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Thanks for the report. I like the daybreak photo. Cool that you got to walk the road now that it's closed for the season.
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Old 11-04-2018, 07:50 PM   #4
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Great trip report. You asked about water in another thread and I see you had difficulty here too. I may try hand or even body warmers on next trip for at least one of the two bottles I carry. I slept with a body warmer night before last hike and the little bugger was still generating heat well into the next day. I also have one, will invest in more, sleeve for my nalgene. We have not made the jump to a bladder system yet. I reaaaally like my water while hiking and like to know exactly how much is left with every sip.
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Old 11-04-2018, 11:45 PM   #5
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Tip: Never leave water in the hose. Always purge it after use.

After taking a sip, either:
  • Raise the hose above your head and pinch/open the bite-valve to let the water drain back into the bladder
  • Blow into the bite-valve to force the water back into the bladder.

I have used a hydration system successfully for several winters. The valve and hose are the weak-links; I never had the water freeze in the bladder.

I also have an insulating sleeve for the hose (black foam) and a cover for the bite-valve. However, that's insufficient to prevent any water in the hose or valve from freezing.

The few times I've had problems is when I failed to purge the line and water froze within the valve or hose. This can also happen if you use your pack as a seat (sitting on the water bladder forces water back into the hose and bite-valve). Tuck the frozen valve/hose into your jacket and body-heat will defrost it (or put the valve in your mouth and chew it to break up the ice).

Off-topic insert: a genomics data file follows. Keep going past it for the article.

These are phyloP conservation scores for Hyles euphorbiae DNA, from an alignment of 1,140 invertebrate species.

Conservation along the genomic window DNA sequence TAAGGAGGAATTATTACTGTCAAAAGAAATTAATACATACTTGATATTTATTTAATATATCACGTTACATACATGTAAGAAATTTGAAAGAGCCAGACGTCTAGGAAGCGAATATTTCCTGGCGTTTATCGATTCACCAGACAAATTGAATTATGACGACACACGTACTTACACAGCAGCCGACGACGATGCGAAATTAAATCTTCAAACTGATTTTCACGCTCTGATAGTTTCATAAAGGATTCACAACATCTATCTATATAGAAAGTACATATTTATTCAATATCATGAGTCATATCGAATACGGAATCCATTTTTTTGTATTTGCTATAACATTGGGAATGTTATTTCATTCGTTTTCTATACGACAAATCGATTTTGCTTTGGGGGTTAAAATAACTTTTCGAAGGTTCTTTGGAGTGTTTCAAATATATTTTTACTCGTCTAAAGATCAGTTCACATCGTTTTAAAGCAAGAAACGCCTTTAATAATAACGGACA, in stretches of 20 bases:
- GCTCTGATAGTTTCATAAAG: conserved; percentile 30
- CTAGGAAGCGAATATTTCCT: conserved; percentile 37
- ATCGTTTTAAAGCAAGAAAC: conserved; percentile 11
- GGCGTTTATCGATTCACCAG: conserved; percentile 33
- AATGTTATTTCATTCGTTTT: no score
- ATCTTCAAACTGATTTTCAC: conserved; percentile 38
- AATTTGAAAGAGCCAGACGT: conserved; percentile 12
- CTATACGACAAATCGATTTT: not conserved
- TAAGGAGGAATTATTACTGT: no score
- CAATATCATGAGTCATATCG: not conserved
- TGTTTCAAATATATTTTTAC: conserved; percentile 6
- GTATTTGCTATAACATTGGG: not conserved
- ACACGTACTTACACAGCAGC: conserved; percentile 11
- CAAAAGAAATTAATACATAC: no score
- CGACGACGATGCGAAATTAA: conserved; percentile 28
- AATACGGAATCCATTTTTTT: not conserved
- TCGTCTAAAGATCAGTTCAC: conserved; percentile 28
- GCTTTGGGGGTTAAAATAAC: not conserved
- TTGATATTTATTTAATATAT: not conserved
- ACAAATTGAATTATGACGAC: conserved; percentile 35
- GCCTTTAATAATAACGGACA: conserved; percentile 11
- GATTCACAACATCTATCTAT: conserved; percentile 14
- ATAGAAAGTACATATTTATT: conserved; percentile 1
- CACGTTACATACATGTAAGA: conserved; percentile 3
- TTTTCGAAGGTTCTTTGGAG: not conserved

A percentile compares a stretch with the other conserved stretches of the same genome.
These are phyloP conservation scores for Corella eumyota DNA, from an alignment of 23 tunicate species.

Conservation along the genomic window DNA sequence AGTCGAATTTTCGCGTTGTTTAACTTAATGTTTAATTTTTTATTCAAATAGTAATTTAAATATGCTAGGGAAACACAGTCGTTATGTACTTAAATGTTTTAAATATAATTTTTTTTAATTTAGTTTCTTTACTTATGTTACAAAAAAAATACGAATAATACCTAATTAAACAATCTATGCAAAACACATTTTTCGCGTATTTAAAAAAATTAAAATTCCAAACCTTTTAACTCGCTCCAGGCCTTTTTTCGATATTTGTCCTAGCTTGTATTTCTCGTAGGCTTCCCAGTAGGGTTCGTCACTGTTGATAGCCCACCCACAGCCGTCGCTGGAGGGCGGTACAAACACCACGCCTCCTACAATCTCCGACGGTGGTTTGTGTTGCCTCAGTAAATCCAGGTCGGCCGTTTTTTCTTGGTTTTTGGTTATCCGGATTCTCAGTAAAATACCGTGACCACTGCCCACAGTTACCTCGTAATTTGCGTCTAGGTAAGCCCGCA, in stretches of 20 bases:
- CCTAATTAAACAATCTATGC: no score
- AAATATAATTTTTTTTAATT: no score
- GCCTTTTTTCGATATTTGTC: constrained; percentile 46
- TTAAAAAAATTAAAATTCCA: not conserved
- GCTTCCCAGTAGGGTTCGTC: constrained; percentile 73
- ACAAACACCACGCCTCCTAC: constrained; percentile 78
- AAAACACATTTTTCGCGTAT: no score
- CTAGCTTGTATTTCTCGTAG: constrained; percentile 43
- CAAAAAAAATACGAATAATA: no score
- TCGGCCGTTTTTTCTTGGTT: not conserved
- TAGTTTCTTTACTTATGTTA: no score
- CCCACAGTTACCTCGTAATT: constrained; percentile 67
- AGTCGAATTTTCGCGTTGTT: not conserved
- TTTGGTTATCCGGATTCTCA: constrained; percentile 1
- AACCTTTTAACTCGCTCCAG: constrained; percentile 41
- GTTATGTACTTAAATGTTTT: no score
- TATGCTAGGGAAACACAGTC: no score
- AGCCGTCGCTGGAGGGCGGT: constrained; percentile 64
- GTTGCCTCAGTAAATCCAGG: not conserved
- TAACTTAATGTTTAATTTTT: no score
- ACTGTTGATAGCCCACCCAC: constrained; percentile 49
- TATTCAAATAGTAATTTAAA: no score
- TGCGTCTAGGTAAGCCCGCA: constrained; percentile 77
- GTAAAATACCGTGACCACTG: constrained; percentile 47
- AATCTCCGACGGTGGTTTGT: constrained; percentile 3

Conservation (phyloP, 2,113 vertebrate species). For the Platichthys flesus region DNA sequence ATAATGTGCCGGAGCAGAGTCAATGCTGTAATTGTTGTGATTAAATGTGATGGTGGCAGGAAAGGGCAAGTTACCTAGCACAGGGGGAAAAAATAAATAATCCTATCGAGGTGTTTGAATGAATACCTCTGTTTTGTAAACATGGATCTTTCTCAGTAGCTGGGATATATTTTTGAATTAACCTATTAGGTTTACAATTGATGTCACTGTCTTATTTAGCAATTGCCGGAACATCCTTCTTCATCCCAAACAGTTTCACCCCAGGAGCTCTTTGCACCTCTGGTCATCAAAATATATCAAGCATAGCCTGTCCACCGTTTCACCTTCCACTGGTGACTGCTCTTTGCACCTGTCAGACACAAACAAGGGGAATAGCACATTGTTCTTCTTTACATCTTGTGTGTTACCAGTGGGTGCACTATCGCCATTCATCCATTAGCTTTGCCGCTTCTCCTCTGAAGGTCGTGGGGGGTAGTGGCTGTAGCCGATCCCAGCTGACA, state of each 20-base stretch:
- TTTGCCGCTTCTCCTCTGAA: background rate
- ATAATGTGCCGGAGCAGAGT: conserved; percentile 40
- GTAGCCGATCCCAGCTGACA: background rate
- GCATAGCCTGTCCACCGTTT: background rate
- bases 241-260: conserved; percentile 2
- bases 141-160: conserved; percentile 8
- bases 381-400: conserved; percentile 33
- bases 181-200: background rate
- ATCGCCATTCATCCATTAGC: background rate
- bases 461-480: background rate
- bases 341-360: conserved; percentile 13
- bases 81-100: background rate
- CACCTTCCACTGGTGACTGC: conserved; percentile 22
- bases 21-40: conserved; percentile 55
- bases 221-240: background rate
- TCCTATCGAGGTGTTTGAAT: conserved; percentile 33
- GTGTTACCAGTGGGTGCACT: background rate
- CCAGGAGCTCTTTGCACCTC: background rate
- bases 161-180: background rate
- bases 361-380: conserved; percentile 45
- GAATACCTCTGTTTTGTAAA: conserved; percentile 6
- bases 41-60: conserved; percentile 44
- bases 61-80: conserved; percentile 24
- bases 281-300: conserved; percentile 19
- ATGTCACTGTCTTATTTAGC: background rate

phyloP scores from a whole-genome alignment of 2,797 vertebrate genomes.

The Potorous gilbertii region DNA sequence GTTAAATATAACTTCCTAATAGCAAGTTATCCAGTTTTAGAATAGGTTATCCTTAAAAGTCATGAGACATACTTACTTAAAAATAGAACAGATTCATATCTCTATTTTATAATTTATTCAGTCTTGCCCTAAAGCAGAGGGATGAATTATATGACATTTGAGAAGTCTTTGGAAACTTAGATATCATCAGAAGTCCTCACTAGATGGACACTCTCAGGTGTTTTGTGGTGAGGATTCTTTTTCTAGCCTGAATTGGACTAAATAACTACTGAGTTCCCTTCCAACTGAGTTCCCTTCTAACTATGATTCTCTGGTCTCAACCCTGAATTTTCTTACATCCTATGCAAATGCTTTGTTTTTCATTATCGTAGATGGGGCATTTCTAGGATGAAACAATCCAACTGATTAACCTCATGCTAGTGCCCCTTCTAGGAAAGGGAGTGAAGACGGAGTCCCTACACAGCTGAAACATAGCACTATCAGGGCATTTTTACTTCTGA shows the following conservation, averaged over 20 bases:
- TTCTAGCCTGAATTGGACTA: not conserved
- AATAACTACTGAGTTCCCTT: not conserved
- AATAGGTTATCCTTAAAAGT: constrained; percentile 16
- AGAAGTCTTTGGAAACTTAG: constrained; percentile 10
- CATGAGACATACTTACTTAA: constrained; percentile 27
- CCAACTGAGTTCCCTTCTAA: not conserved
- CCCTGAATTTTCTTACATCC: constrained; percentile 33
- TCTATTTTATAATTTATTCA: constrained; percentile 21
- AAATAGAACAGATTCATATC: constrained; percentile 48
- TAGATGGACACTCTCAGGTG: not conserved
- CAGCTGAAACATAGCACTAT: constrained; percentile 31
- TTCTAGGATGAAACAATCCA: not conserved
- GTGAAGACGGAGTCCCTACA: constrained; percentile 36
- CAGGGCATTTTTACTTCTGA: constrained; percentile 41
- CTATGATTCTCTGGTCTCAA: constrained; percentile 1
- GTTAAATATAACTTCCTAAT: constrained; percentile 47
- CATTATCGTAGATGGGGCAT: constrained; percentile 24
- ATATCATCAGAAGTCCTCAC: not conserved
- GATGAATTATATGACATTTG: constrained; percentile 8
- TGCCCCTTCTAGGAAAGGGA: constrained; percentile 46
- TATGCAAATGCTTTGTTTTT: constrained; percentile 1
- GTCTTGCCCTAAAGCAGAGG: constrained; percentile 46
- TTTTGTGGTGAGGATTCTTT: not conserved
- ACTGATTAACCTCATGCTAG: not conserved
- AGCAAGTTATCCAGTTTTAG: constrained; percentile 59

If you do carry water in bottles, invert them. Water freezes on the surface, which will now be at the opposite end of the bottle's mouth. Obviously, don't do this if there's any chance the bottles leak.


Oh and the so-called "herd path" to Esther stopped being a herd-path decades ago. Why people continue to call it a herd path is a mystery. It's an official trail, albeit unmarked for a little extra challenge (very little), that receives minimal annual maintenance and some infrastructure (you may have noticed the boardwalk in the col between Lookout Mtn and Esther).
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Old 11-05-2018, 08:50 AM   #6
Neil
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In winter I usually put boiling water into a nalgene (at home at 4:30 am.) and slip the nalgene into a water bottle cozy. The cozy goes into a cooler for the 2h30 m ride to the trail head. If it's very cold out I'll take care to envelope the water bottle and cozy in clothing in my pack. There is no need to invert it, the water stays warm all day and might descend to room temperature by 3 pm if it's well below zero.